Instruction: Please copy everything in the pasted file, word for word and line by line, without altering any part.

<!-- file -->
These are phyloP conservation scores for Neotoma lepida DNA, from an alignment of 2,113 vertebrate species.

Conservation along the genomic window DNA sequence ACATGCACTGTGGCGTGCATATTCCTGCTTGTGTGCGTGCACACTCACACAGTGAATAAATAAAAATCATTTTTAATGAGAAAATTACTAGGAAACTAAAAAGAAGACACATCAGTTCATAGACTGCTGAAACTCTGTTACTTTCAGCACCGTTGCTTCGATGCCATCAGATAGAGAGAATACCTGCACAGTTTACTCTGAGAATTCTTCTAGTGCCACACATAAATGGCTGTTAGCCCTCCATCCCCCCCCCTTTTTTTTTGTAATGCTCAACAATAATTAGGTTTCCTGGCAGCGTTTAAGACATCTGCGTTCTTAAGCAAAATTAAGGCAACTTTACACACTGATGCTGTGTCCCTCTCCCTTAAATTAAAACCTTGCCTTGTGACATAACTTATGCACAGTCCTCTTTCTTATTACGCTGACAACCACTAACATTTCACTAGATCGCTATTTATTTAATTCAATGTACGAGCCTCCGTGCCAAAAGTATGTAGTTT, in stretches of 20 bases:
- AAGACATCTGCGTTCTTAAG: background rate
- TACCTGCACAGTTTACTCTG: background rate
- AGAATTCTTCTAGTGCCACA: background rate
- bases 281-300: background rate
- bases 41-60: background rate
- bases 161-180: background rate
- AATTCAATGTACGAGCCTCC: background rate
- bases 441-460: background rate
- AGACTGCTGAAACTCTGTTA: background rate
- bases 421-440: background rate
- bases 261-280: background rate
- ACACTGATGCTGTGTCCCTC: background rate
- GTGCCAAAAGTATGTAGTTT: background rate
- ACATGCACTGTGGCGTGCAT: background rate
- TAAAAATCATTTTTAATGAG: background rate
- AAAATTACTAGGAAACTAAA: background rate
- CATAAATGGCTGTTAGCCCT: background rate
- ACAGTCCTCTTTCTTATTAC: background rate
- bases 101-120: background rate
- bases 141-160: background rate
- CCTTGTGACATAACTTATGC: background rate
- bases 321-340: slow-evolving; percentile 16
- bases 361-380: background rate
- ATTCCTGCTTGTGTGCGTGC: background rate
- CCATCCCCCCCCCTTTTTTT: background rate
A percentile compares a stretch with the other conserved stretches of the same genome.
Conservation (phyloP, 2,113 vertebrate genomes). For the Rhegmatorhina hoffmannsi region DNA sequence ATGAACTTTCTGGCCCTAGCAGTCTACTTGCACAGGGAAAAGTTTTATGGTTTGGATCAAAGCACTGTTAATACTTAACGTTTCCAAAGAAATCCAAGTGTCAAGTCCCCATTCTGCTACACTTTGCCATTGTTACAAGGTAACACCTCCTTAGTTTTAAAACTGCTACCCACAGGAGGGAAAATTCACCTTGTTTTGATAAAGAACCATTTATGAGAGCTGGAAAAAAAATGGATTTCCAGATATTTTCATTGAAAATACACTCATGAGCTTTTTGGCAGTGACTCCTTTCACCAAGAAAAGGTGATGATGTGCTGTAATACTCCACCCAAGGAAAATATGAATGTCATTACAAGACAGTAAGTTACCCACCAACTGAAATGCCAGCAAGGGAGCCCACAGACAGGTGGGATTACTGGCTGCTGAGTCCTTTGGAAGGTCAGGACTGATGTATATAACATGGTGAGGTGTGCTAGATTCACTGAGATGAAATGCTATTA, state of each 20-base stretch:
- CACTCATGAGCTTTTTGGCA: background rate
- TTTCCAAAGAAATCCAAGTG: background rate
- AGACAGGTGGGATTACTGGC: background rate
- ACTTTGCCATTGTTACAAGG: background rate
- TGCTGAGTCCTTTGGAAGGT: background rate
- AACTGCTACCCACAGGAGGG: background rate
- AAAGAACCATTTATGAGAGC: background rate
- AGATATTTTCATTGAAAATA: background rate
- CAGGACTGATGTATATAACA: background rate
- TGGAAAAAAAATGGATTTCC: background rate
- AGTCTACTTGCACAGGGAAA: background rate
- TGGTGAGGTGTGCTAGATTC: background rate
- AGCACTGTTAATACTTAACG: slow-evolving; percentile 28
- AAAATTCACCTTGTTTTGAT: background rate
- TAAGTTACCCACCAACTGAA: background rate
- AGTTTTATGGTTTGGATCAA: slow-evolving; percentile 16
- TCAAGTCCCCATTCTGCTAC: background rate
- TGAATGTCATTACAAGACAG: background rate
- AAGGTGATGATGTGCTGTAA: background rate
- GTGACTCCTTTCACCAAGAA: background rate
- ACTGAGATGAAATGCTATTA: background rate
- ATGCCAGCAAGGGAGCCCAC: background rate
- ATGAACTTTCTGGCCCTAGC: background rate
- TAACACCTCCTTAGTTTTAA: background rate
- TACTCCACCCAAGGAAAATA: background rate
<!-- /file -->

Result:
These are phyloP conservation scores for Neotoma lepida DNA, from an alignment of 2,113 vertebrate species.

Conservation along the genomic window DNA sequence ACATGCACTGTGGCGTGCATATTCCTGCTTGTGTGCGTGCACACTCACACAGTGAATAAATAAAAATCATTTTTAATGAGAAAATTACTAGGAAACTAAAAAGAAGACACATCAGTTCATAGACTGCTGAAACTCTGTTACTTTCAGCACCGTTGCTTCGATGCCATCAGATAGAGAGAATACCTGCACAGTTTACTCTGAGAATTCTTCTAGTGCCACACATAAATGGCTGTTAGCCCTCCATCCCCCCCCCTTTTTTTTTGTAATGCTCAACAATAATTAGGTTTCCTGGCAGCGTTTAAGACATCTGCGTTCTTAAGCAAAATTAAGGCAACTTTACACACTGATGCTGTGTCCCTCTCCCTTAAATTAAAACCTTGCCTTGTGACATAACTTATGCACAGTCCTCTTTCTTATTACGCTGACAACCACTAACATTTCACTAGATCGCTATTTATTTAATTCAATGTACGAGCCTCCGTGCCAAAAGTATGTAGTTT, in stretches of 20 bases:
- AAGACATCTGCGTTCTTAAG: background rate
- TACCTGCACAGTTTACTCTG: background rate
- AGAATTCTTCTAGTGCCACA: background rate
- bases 281-300: background rate
- bases 41-60: background rate
- bases 161-180: background rate
- AATTCAATGTACGAGCCTCC: background rate
- bases 441-460: background rate
- AGACTGCTGAAACTCTGTTA: background rate
- bases 421-440: background rate
- bases 261-280: background rate
- ACACTGATGCTGTGTCCCTC: background rate
- GTGCCAAAAGTATGTAGTTT: background rate
- ACATGCACTGTGGCGTGCAT: background rate
- TAAAAATCATTTTTAATGAG: background rate
- AAAATTACTAGGAAACTAAA: background rate
- CATAAATGGCTGTTAGCCCT: background rate
- ACAGTCCTCTTTCTTATTAC: background rate
- bases 101-120: background rate
- bases 141-160: background rate
- CCTTGTGACATAACTTATGC: background rate
- bases 321-340: slow-evolving; percentile 16
- bases 361-380: background rate
- ATTCCTGCTTGTGTGCGTGC: background rate
- CCATCCCCCCCCCTTTTTTT: background rate
A percentile compares a stretch with the other conserved stretches of the same genome.
Conservation (phyloP, 2,113 vertebrate genomes). For the Rhegmatorhina hoffmannsi region DNA sequence ATGAACTTTCTGGCCCTAGCAGTCTACTTGCACAGGGAAAAGTTTTATGGTTTGGATCAAAGCACTGTTAATACTTAACGTTTCCAAAGAAATCCAAGTGTCAAGTCCCCATTCTGCTACACTTTGCCATTGTTACAAGGTAACACCTCCTTAGTTTTAAAACTGCTACCCACAGGAGGGAAAATTCACCTTGTTTTGATAAAGAACCATTTATGAGAGCTGGAAAAAAAATGGATTTCCAGATATTTTCATTGAAAATACACTCATGAGCTTTTTGGCAGTGACTCCTTTCACCAAGAAAAGGTGATGATGTGCTGTAATACTCCACCCAAGGAAAATATGAATGTCATTACAAGACAGTAAGTTACCCACCAACTGAAATGCCAGCAAGGGAGCCCACAGACAGGTGGGATTACTGGCTGCTGAGTCCTTTGGAAGGTCAGGACTGATGTATATAACATGGTGAGGTGTGCTAGATTCACTGAGATGAAATGCTATTA, state of each 20-base stretch:
- CACTCATGAGCTTTTTGGCA: background rate
- TTTCCAAAGAAATCCAAGTG: background rate
- AGACAGGTGGGATTACTGGC: background rate
- ACTTTGCCATTGTTACAAGG: background rate
- TGCTGAGTCCTTTGGAAGGT: background rate
- AACTGCTACCCACAGGAGGG: background rate
- AAAGAACCATTTATGAGAGC: background rate
- AGATATTTTCATTGAAAATA: background rate
- CAGGACTGATGTATATAACA: background rate
- TGGAAAAAAAATGGATTTCC: background rate
- AGTCTACTTGCACAGGGAAA: background rate
- TGGTGAGGTGTGCTAGATTC: background rate
- AGCACTGTTAATACTTAACG: slow-evolving; percentile 28
- AAAATTCACCTTGTTTTGAT: background rate
- TAAGTTACCCACCAACTGAA: background rate
- AGTTTTATGGTTTGGATCAA: slow-evolving; percentile 16
- TCAAGTCCCCATTCTGCTAC: background rate
- TGAATGTCATTACAAGACAG: background rate
- AAGGTGATGATGTGCTGTAA: background rate
- GTGACTCCTTTCACCAAGAA: background rate
- ACTGAGATGAAATGCTATTA: background rate
- ATGCCAGCAAGGGAGCCCAC: background rate
- ATGAACTTTCTGGCCCTAGC: background rate
- TAACACCTCCTTAGTTTTAA: background rate
- TACTCCACCCAAGGAAAATA: background rate